At annual meetings more than one hundred representatives from over 30 organizations from the three countries address a broad array of biodiversity priority issues in six currently active working tables: CITES, Ecosystem Conservation, Executive, Law Enforcement, Migratory Birds, and Species of Common Conservation Concern.
Humankind has not woven the web of life. We are but one thread within it. Whatever we do to the web, we do to ourselves. All things are bound together. All things connect.
-Chief Seattle, Suquamish and Duwamish Native American Tribes, Washington State, USA
This table coordinates preparation for the meetings of CITES Parties, as well as for technical committees and working groups. This table also considers wildlife trade issues related to shared species, species of concern of individual members, and other signiicant species potentially impacted by international trade.
This table and its predecessors have worked together to advance an ecosystem-based approach to conservation, focusing in particular on opportunities for transboundary cooperation in the planning and management of terrestrial and marine protected areas and on wetlands and grassland conservation.
The Executive Working Table provides overall guidance and oversight. The Trilateral Committee has been subject to an evolutionary process that has produced the current tables' format which incorporates many former topics as well as new ones.
The Trilateral Committee’s Law Enforcement Working Table, also known as NAWEG, coordinates different aspects of wildlife law enforcement, acting as a mechanism for technical and information exchange with other organizations, in particular with the NACEC.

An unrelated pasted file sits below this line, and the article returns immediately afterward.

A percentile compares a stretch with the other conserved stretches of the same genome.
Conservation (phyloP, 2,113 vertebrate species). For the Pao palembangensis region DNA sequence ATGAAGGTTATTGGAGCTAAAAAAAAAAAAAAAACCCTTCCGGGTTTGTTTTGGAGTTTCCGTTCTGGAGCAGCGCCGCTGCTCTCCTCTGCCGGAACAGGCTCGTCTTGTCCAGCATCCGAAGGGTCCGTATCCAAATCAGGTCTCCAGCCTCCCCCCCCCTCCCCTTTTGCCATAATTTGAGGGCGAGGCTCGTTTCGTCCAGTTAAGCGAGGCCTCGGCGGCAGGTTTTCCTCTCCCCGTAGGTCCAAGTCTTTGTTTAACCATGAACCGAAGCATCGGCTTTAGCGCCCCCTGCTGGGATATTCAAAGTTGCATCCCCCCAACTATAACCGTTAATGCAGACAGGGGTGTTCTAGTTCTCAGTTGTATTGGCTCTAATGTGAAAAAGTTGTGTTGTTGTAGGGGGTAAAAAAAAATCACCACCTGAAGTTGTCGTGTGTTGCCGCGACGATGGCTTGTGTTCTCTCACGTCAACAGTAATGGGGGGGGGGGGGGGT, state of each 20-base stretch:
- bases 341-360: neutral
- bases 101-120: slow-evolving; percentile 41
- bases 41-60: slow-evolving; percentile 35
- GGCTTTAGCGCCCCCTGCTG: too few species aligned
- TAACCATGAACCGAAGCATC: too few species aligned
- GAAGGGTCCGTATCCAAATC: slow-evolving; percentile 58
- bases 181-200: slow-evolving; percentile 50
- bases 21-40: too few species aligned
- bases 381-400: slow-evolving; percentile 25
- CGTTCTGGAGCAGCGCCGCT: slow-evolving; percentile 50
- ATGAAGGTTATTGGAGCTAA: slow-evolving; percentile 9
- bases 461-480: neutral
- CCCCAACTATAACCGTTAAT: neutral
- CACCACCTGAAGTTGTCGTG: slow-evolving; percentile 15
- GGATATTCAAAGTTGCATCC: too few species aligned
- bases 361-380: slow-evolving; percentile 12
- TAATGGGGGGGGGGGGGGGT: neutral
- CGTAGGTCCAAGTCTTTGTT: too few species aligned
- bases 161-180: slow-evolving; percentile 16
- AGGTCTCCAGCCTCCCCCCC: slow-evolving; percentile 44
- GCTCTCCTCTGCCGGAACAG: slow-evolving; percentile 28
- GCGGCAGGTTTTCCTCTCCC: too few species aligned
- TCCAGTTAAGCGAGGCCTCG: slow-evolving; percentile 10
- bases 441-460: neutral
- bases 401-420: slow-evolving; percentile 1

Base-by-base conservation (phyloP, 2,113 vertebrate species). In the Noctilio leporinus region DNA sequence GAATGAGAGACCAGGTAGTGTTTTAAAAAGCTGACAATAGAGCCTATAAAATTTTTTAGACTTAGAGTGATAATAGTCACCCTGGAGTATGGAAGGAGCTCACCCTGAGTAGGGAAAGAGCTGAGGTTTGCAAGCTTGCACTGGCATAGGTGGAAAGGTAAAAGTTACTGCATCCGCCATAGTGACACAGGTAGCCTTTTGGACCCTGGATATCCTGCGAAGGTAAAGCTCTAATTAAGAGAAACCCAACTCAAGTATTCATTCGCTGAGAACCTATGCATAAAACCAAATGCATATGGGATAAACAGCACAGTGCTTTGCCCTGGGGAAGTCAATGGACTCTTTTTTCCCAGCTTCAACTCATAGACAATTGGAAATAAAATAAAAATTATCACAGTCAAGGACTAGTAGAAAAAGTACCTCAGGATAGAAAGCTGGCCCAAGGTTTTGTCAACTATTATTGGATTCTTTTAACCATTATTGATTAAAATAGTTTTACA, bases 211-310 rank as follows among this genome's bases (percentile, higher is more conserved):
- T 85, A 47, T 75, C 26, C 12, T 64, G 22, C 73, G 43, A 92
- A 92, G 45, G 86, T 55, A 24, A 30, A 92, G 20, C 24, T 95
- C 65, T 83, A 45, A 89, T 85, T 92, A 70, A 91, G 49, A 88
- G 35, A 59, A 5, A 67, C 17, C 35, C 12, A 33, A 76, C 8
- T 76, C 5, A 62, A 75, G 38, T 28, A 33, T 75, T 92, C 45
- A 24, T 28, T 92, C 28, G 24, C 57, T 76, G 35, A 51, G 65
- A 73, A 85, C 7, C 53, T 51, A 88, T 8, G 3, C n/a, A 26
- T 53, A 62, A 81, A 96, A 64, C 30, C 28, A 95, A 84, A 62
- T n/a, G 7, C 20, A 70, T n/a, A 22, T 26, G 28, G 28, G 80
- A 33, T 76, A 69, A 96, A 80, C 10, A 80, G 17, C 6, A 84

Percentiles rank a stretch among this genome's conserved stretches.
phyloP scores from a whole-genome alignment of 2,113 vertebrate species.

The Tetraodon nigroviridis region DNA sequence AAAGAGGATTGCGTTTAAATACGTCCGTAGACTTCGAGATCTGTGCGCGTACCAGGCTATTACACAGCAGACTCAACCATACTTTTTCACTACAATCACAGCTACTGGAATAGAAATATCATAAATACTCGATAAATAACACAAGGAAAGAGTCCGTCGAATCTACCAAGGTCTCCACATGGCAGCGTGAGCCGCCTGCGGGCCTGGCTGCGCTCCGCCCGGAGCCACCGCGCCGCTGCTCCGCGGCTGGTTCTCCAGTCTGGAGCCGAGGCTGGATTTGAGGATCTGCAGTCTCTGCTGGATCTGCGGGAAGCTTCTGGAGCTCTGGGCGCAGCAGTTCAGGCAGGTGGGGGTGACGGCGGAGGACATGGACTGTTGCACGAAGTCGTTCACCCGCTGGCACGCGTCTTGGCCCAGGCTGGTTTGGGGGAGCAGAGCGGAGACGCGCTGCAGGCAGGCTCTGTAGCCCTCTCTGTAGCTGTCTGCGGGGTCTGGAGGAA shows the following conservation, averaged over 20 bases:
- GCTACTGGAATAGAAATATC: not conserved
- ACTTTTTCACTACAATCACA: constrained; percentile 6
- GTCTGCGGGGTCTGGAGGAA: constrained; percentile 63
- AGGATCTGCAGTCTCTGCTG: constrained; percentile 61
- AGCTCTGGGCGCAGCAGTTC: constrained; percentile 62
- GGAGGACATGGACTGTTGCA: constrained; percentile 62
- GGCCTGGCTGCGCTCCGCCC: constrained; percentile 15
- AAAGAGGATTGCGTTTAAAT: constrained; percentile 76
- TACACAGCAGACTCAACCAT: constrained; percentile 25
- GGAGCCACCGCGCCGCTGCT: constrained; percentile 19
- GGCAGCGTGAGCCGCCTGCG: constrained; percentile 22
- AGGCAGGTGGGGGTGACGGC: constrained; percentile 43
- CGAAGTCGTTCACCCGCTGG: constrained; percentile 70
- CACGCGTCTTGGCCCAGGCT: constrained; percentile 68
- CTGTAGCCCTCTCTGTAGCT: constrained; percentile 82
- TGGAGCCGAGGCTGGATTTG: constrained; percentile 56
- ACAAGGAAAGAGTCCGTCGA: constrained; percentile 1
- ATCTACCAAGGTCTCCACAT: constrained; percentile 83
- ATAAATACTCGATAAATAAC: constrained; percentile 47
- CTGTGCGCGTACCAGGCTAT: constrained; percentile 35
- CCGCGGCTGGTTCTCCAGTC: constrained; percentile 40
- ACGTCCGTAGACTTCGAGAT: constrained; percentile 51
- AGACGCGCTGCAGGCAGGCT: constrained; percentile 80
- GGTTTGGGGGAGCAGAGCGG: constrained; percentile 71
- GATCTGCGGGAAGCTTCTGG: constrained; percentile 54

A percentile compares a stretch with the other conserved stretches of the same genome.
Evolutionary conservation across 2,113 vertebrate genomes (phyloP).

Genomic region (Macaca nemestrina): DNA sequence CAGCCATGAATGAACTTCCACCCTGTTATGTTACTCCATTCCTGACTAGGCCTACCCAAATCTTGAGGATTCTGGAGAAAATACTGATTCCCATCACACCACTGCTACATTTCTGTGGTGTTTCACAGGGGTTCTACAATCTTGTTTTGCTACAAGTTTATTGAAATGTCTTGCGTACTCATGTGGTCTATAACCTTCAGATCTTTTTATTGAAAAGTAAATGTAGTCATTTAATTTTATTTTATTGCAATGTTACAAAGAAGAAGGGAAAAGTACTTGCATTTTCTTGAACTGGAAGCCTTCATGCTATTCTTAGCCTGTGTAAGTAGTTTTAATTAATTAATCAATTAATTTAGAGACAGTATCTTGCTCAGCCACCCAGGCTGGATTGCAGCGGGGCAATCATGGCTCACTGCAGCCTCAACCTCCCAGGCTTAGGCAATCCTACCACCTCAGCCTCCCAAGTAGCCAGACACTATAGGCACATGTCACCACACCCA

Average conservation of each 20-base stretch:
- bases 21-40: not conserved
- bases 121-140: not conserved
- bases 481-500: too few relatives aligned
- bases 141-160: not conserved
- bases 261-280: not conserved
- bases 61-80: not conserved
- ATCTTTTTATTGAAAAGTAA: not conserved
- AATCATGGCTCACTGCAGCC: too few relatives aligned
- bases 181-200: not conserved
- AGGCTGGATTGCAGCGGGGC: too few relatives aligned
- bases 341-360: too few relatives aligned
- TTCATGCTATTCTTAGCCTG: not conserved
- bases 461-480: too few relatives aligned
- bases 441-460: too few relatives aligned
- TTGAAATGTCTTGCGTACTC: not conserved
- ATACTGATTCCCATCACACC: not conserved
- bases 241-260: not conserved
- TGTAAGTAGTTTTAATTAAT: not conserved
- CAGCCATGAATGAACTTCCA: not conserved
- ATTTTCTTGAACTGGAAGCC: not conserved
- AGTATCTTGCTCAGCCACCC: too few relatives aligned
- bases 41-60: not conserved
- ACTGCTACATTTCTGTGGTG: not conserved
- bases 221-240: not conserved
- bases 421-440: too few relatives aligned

This table provides a forum for the three governments to focus their efforts on: implementation of the migratory bird treaties (between Canada and the U.S. and between the U.S. and Mexico); promoting linkages among bird conservation partners; facilitating and enhancing coordination, cooperation, and the development of partnerships among the wildlife agencies of the three countries, and with other associated and interested entities, regarding programs and projects for the conservation of migratory birds
This table facilitates dialogue between North American resource managers, allowing them to learn from each other's experience. This is enriched by the participation of state natural resource agencies and non-governmental organizations.
PAST WORKING TABLES
- Wildlife Without Borders - Mexico
- Biodiversity Information
- Protected Areas
- Indigenous Peoples and Management of Natural Resources
- US Intergovernmental
- Sustainable Use
- Understanding Biodiversity
- Sea Turtles
- Monarch Butterfly
- Border XXI